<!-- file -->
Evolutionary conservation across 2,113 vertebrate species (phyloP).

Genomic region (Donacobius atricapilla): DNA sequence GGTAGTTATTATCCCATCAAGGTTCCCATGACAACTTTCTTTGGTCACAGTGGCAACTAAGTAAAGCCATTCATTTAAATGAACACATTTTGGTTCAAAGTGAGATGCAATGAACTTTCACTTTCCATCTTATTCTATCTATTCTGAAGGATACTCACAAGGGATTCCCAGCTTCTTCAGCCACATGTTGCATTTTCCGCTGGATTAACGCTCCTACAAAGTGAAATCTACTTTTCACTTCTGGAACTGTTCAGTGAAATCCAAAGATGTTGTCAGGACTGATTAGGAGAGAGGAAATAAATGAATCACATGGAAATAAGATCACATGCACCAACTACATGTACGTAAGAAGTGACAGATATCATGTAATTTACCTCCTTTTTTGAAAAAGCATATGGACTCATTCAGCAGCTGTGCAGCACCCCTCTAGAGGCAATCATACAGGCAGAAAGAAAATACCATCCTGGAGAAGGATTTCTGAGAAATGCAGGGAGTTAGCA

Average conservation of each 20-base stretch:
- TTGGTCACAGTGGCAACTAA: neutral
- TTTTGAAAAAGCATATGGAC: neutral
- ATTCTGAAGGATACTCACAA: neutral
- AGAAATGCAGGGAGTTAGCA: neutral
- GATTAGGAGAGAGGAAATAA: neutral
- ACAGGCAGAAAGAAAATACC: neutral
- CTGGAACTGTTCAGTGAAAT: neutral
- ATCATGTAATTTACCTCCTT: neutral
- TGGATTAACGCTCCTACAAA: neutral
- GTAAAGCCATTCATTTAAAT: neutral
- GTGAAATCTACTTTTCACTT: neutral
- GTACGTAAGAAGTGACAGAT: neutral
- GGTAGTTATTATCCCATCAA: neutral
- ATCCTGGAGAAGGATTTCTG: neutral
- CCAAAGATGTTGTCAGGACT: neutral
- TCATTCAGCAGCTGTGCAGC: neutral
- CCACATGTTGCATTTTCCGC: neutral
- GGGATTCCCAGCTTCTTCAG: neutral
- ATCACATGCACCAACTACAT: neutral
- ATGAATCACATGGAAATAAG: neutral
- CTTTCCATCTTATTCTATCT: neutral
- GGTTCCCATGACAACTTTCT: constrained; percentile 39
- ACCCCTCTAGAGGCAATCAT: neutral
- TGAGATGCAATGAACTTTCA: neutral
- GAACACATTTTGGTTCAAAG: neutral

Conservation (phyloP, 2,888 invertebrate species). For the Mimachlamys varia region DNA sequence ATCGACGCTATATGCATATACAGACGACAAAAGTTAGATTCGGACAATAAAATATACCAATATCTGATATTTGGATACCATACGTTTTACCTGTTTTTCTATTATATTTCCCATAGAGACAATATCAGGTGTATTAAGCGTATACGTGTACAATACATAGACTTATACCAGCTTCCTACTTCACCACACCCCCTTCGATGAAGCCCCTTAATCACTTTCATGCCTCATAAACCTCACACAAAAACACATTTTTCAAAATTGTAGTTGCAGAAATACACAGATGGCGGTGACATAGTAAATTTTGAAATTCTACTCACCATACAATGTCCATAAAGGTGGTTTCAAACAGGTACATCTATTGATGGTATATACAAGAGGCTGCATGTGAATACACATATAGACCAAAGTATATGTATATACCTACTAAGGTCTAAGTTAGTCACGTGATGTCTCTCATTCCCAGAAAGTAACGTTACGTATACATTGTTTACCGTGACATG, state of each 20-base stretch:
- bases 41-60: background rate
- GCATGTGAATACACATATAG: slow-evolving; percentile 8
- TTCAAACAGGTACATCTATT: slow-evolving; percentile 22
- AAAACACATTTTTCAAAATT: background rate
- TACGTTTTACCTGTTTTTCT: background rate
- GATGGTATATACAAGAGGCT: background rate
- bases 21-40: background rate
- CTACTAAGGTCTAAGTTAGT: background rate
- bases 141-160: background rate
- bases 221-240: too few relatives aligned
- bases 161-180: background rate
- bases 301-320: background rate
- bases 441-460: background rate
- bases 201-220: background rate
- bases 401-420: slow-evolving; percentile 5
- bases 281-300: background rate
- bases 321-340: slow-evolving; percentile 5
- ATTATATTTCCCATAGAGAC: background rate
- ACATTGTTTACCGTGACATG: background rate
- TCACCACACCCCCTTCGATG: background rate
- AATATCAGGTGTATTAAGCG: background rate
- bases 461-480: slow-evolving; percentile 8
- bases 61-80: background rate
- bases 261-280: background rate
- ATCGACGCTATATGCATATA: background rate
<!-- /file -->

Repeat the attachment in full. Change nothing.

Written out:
Evolutionary conservation across 2,113 vertebrate species (phyloP).

Genomic region (Donacobius atricapilla): DNA sequence GGTAGTTATTATCCCATCAAGGTTCCCATGACAACTTTCTTTGGTCACAGTGGCAACTAAGTAAAGCCATTCATTTAAATGAACACATTTTGGTTCAAAGTGAGATGCAATGAACTTTCACTTTCCATCTTATTCTATCTATTCTGAAGGATACTCACAAGGGATTCCCAGCTTCTTCAGCCACATGTTGCATTTTCCGCTGGATTAACGCTCCTACAAAGTGAAATCTACTTTTCACTTCTGGAACTGTTCAGTGAAATCCAAAGATGTTGTCAGGACTGATTAGGAGAGAGGAAATAAATGAATCACATGGAAATAAGATCACATGCACCAACTACATGTACGTAAGAAGTGACAGATATCATGTAATTTACCTCCTTTTTTGAAAAAGCATATGGACTCATTCAGCAGCTGTGCAGCACCCCTCTAGAGGCAATCATACAGGCAGAAAGAAAATACCATCCTGGAGAAGGATTTCTGAGAAATGCAGGGAGTTAGCA

Average conservation of each 20-base stretch:
- TTGGTCACAGTGGCAACTAA: neutral
- TTTTGAAAAAGCATATGGAC: neutral
- ATTCTGAAGGATACTCACAA: neutral
- AGAAATGCAGGGAGTTAGCA: neutral
- GATTAGGAGAGAGGAAATAA: neutral
- ACAGGCAGAAAGAAAATACC: neutral
- CTGGAACTGTTCAGTGAAAT: neutral
- ATCATGTAATTTACCTCCTT: neutral
- TGGATTAACGCTCCTACAAA: neutral
- GTAAAGCCATTCATTTAAAT: neutral
- GTGAAATCTACTTTTCACTT: neutral
- GTACGTAAGAAGTGACAGAT: neutral
- GGTAGTTATTATCCCATCAA: neutral
- ATCCTGGAGAAGGATTTCTG: neutral
- CCAAAGATGTTGTCAGGACT: neutral
- TCATTCAGCAGCTGTGCAGC: neutral
- CCACATGTTGCATTTTCCGC: neutral
- GGGATTCCCAGCTTCTTCAG: neutral
- ATCACATGCACCAACTACAT: neutral
- ATGAATCACATGGAAATAAG: neutral
- CTTTCCATCTTATTCTATCT: neutral
- GGTTCCCATGACAACTTTCT: constrained; percentile 39
- ACCCCTCTAGAGGCAATCAT: neutral
- TGAGATGCAATGAACTTTCA: neutral
- GAACACATTTTGGTTCAAAG: neutral

Conservation (phyloP, 2,888 invertebrate species). For the Mimachlamys varia region DNA sequence ATCGACGCTATATGCATATACAGACGACAAAAGTTAGATTCGGACAATAAAATATACCAATATCTGATATTTGGATACCATACGTTTTACCTGTTTTTCTATTATATTTCCCATAGAGACAATATCAGGTGTATTAAGCGTATACGTGTACAATACATAGACTTATACCAGCTTCCTACTTCACCACACCCCCTTCGATGAAGCCCCTTAATCACTTTCATGCCTCATAAACCTCACACAAAAACACATTTTTCAAAATTGTAGTTGCAGAAATACACAGATGGCGGTGACATAGTAAATTTTGAAATTCTACTCACCATACAATGTCCATAAAGGTGGTTTCAAACAGGTACATCTATTGATGGTATATACAAGAGGCTGCATGTGAATACACATATAGACCAAAGTATATGTATATACCTACTAAGGTCTAAGTTAGTCACGTGATGTCTCTCATTCCCAGAAAGTAACGTTACGTATACATTGTTTACCGTGACATG, state of each 20-base stretch:
- bases 41-60: background rate
- GCATGTGAATACACATATAG: slow-evolving; percentile 8
- TTCAAACAGGTACATCTATT: slow-evolving; percentile 22
- AAAACACATTTTTCAAAATT: background rate
- TACGTTTTACCTGTTTTTCT: background rate
- GATGGTATATACAAGAGGCT: background rate
- bases 21-40: background rate
- CTACTAAGGTCTAAGTTAGT: background rate
- bases 141-160: background rate
- bases 221-240: too few relatives aligned
- bases 161-180: background rate
- bases 301-320: background rate
- bases 441-460: background rate
- bases 201-220: background rate
- bases 401-420: slow-evolving; percentile 5
- bases 281-300: background rate
- bases 321-340: slow-evolving; percentile 5
- ATTATATTTCCCATAGAGAC: background rate
- ACATTGTTTACCGTGACATG: background rate
- TCACCACACCCCCTTCGATG: background rate
- AATATCAGGTGTATTAAGCG: background rate
- bases 461-480: slow-evolving; percentile 8
- bases 61-80: background rate
- bases 261-280: background rate
- ATCGACGCTATATGCATATA: background rate